I think that a key to success when it comes to effectively communicating about anything is to reduce as many variables as possible (like the pegs on the Plinko board). Think about the confidence, and fearlessness, that comes across when you don’t have to think about what you’re going to say next, especially when you’re calling out to a potential client for the first time.

If they answer and you’re not prepared to speak? You stumble through your intro, trying to come up with something intelligent to say, and it undermines your efforts from that point forward because you allowed that :30 second bomb to detonate. Jordan Belfort takes it a step further and says that you have FOUR SECONDS to come across as these three crucial things:

  • You’re SHARP
  • and an EXPERT

FOUR SECONDS!” he says. “That’s it! If you don’t come across as these three things in the first four seconds? You’re done!”

I know that “four seconds” can seem a bit extreme, but seriously: what’s the alternative? Let’s say you DON’T come across as those three things in the first four seconds. What happens? You set off alarms, the other person instinctively labels you as a novice, and the bomb blows up and causes the other person to not really listen or take you seriously from that point forward (the bomb is probably a bit more extreme than Jordan’s :04 Seconds, but that’s okay).


*Get a copy of this book at:

Two Stage Sales Operation

After a while, when a sales organization’s workload gets high enough, it makes sense to implement a two-stage sales operation. The sales development reps handle the initial interactions (top of the funnel activities) during stage one, and the account executives handle the discovery calls, presenting demos and closing deals (mid to bottom of the funnel activities) during stage two.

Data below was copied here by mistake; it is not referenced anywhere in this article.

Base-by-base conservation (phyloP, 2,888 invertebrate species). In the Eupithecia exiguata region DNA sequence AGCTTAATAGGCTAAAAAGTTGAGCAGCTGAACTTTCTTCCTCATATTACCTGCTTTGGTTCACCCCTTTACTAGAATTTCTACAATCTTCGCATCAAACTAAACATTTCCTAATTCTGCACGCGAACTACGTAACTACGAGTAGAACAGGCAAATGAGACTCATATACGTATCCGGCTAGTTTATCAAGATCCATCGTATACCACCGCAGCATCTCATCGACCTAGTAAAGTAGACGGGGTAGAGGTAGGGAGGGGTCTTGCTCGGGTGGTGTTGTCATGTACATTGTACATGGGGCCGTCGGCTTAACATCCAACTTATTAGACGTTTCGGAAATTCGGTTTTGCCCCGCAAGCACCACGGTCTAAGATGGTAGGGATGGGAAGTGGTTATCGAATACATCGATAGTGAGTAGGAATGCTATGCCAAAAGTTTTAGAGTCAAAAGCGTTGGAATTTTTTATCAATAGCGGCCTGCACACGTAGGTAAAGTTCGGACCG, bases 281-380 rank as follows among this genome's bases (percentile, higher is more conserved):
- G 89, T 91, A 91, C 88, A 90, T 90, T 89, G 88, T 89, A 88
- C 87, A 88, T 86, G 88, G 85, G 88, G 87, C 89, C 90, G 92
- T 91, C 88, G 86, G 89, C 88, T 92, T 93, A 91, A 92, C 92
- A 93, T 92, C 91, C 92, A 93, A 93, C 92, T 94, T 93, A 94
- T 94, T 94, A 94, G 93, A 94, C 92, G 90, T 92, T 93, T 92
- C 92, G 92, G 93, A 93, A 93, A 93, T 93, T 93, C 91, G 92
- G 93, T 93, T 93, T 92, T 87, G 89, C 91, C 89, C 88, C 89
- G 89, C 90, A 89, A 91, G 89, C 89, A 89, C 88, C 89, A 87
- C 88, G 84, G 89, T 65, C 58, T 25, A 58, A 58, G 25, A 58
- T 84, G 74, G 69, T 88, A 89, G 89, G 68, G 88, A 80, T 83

This makes a lot of sense for a lot of different reasons, but it’s not exactly a “quick fix” as it opens a can of worms for an even bigger problem: a two-stage sales operation that doesn’t have alignment from team-to-team with how they communicate (and hand leads off) helps to create the Black Hole of Digital Marketing.

In most cases, no one will intentionally sabotage his organization’s efforts to sell, but here’s a few examples of this bigger problem in action:

  • If the SDR provides in-depth explanations about features and benefits, it’s too much information, and too fast, for this point in the relationship.
  • If the SDR asks all the questions the AE normally would ask and then when the AE speaks with the lead, she runs through the same questions, it’s irritating for the potential clients.
  • If the SDR gathers high-level qualification information, logs it in the CRM but the AE skips over it and opens the discovery call with: “… So, what’s got us on the phone today?” potential clients’ll have to repeat themselves and try to remember what they said already.

Stage two should pick up where stage one left off. If your potential clients have to start all over with explaining themselves, it’s annoying and it sets of threat alarms (like these people aren’t sharp, therefore I better explore some other options).

Years ago, when I was on sales-side receiving leads from an SDR team, there was nothing worse than when I’d get a potential client on the phone, start asking some questions, and then sense the frustration because he was already asked the same types of questions. Now he has to repeat himself and try to remember what he said in the first place because there was no alignment from stage one to stage two.

Or I’d go to start explaining something, and he’s like: “Yeah, the other guy already told me about that …” and then I’d find out that what was said was inaccurate. Now I’m facing the uphill battle of trying to smooth things over, but in a lot of cases, leads in cases like this would just go dark.

It’s very, very important to have a clear communication framework in place for how stage one and stage two should go because this will help your organization to really provide what potential clients really want: